Sophie tries to recruit Honey Ballinger, another survivor of the kidnapping plot, to campaign. Ballinger points out she should research the other candidates and not just support the one who’s family. Sophie wonders why Alan Parker isn’t volunteering to support someone then, instead of going straight for power.
Randy Parker goes to ask Toni Bowen what her deal is, exactly. Why so mean to his father? I mean, Randy and Bowen used to date, so what’s wrong? She unloads on him: he may be the protagonist but that doesn’t mean everyone he hurts doesn’t count too. After telling him off and leaving, she realizes she’s still ranting at him in her head. She wants to do something useful with this anger at entitled elitists. But she settles for writing an op-ed piece instead.
Identifying the ways society is screwing up for everybody but the elites does bring some response. Her boss at the station is upset that Bowen’s getting unauthorized attention, and puts her on leave. Meanwhile, Sophie notices Bowen’s editorial and thinks: now that’s a mayoral candidate. She goes to Bowen, who wants to know why everyone in the Parker-Spencer-Driver nexus is stalking her. Sophie argues that if Bowen believes in what she wrote, then, she’s got the chance to do something. And, a few weeks (story time; reader time it’s the next day) the Toni Bowen for Mayor campaign office opens. This despite the candidate not being completely sure this is a good idea.
Alan Parker’s campaign gets under way too. This with a $1,000-a-plate fundraiser at Abbey Spencer’s newly-opened bed-and-breakfast. The one that was formerly a barn. Channel 6 reporter Not Toni Bowen sets up a nice softball, letting Parker present this as celebrating local small business owner. You know, Abbey Spencer, millionaire and mother of Toni Bowen’s campaign manager.
And the TV crew finally settles into town, ready to start filming. Kat Alyson, playing Neddy Spencer, is thrilled to meet Neddy Spencer. Alyson bubbles over in that excited, outgoing way that makes me terrified of someone. Huerta finds Alyson surprisingly attractive too. I’m sure this will not make for any weirdness in her relationship with Neddy or anyone else, ever.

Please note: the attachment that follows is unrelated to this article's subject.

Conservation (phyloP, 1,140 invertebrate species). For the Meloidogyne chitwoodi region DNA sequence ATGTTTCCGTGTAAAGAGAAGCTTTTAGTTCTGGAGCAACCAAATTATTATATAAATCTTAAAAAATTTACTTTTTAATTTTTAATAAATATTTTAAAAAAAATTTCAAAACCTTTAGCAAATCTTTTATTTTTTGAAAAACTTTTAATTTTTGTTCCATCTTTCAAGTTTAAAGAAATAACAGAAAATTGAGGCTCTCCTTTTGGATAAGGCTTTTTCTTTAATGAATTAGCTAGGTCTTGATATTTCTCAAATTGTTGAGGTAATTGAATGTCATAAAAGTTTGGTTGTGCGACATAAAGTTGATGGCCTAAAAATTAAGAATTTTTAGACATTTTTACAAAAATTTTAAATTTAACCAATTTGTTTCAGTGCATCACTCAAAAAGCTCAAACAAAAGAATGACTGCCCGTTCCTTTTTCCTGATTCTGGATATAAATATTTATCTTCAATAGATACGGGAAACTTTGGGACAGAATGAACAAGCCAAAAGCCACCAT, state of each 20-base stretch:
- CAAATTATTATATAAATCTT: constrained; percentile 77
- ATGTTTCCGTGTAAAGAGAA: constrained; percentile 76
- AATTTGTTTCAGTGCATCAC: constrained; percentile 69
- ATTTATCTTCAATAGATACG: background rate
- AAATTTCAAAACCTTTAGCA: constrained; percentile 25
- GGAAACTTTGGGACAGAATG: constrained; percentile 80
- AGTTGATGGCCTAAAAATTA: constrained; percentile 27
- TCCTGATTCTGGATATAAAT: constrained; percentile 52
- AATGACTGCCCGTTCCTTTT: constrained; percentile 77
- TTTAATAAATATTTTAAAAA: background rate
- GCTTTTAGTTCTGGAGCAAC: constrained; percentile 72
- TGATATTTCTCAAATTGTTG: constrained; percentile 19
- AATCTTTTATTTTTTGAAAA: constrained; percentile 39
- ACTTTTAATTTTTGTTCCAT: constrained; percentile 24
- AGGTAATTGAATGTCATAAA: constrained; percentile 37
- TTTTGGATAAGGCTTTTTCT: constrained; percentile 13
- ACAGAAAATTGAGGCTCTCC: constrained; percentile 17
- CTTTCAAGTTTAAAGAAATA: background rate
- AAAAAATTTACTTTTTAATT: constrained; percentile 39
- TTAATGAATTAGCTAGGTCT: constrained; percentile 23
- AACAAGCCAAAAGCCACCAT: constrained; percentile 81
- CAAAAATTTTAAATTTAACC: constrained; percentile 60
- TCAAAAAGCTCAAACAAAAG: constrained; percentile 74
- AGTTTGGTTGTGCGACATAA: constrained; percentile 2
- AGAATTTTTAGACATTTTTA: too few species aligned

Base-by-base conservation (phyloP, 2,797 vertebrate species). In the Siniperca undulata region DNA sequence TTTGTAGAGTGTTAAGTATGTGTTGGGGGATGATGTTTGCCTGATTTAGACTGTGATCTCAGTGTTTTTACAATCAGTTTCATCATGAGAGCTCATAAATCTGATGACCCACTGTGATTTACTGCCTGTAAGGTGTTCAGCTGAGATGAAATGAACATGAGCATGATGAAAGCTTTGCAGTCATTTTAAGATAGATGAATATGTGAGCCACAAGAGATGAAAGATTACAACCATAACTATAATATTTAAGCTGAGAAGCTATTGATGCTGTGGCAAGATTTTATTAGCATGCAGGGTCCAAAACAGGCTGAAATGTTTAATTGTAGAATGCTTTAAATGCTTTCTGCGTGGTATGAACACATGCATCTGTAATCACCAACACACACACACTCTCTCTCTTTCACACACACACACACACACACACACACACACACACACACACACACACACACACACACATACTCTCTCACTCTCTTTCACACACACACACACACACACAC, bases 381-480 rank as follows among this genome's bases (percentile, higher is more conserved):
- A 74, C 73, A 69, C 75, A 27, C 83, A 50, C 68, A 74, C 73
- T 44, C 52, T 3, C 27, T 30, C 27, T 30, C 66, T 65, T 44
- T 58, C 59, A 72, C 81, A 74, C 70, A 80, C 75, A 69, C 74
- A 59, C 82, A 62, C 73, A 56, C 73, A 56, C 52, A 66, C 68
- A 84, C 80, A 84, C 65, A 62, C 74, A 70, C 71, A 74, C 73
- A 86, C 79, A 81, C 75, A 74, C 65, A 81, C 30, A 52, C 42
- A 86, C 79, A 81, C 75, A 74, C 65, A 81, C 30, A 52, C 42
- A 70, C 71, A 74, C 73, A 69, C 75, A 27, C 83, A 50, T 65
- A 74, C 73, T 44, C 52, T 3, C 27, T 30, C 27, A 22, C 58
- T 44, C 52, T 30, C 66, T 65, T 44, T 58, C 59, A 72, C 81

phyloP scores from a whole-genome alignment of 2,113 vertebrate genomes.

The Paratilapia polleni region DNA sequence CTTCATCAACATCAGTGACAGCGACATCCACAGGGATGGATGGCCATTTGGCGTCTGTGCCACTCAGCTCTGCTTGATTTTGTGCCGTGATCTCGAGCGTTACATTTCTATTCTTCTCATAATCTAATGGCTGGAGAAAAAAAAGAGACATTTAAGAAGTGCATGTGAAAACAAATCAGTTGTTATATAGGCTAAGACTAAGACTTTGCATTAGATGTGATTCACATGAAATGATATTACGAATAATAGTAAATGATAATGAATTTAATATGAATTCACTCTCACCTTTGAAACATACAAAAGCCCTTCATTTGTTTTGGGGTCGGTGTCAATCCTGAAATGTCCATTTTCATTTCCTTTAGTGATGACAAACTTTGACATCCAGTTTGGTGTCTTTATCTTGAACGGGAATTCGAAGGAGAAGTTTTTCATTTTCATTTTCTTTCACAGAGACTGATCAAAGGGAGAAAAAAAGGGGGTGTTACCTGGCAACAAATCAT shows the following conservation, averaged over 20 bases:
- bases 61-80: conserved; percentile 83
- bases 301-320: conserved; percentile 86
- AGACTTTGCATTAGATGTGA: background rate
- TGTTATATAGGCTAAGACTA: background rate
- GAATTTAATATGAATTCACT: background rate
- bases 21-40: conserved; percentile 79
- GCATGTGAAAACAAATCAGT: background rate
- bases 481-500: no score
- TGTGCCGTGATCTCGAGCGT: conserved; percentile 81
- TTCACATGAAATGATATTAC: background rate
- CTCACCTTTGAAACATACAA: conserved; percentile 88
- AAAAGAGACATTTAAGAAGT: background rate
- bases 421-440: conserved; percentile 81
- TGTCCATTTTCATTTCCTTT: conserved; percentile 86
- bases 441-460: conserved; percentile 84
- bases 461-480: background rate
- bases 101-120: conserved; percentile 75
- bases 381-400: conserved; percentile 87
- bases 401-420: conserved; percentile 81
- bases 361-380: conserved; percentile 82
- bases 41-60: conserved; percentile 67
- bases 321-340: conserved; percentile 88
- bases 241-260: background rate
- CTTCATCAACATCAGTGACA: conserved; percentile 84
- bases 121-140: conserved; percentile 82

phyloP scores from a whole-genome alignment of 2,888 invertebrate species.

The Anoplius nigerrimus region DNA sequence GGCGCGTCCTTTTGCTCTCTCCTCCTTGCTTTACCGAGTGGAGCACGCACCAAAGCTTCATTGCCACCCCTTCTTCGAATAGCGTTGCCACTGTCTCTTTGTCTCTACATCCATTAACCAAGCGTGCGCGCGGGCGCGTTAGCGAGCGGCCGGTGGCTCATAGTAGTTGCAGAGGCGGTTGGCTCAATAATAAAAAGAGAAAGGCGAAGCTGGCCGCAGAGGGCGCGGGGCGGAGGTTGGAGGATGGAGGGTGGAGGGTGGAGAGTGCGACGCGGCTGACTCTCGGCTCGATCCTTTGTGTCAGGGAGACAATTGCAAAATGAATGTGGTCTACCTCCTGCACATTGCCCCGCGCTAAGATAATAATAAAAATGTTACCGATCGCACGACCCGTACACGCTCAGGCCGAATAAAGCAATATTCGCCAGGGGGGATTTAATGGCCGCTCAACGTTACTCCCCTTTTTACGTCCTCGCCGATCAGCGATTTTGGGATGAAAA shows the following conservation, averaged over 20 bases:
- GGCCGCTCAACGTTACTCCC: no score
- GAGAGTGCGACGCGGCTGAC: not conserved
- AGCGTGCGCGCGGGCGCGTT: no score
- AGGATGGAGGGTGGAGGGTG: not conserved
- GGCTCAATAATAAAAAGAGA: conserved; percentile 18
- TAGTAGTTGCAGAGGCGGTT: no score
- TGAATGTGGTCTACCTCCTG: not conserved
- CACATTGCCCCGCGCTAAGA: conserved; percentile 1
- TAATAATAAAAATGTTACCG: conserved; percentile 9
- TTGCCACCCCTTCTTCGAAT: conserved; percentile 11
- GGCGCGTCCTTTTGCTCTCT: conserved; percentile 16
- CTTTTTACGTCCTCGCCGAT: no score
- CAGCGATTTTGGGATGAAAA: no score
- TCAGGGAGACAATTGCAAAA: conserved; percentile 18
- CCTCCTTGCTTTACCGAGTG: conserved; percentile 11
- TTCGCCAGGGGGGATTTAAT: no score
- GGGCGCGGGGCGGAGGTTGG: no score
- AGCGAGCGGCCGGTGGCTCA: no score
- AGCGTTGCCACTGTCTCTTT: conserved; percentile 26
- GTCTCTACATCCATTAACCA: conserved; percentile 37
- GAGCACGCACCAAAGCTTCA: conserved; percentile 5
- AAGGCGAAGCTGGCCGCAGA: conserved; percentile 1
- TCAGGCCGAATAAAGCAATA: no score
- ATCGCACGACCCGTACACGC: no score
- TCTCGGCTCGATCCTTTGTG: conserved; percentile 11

Filming is a big deal for Mayor Sanderson, who insists it’s a great deal for town. Sure, the TV production isn’t paying taxes. But there’ll be all kinds of money that falls out of the pockets of wealthy people as they waddle around filming. That’s just how tax incentive plans work. Then Sophie crashes the set, holding up a protest sign and chanting, “Mayor Sanderson is the real actor here!” She got help from that guy on Conan O’Brien’s show with the bad chants. She tries to complain about the deal, and gets distracted by it also being so cool to see Neddy on a film set.
And that gets us to the start of this week, which saw the first mention of the pandemic in the story comics. I know what you’re wondering: well, isn’t the film crew staying in Abbey’s bed-and-breakfast? My guess for that is no, because the renovations kept dragging out and the film crew would need reservations they could count on. Would have been great for Abbey if it worked that way. That’s my guess, though. We’ll see how it develops in the next months.
Oh, hey, how are those “great new stories and art” from the returned … oh. No, Roy Thomas and Larry Leiber’s The Amazing Spider-Man is still in reruns, and the middle of a story. So I can really write up next week’s plot recap today and not miss anything. Well, I’ll keep stirring those ashes a bit yet.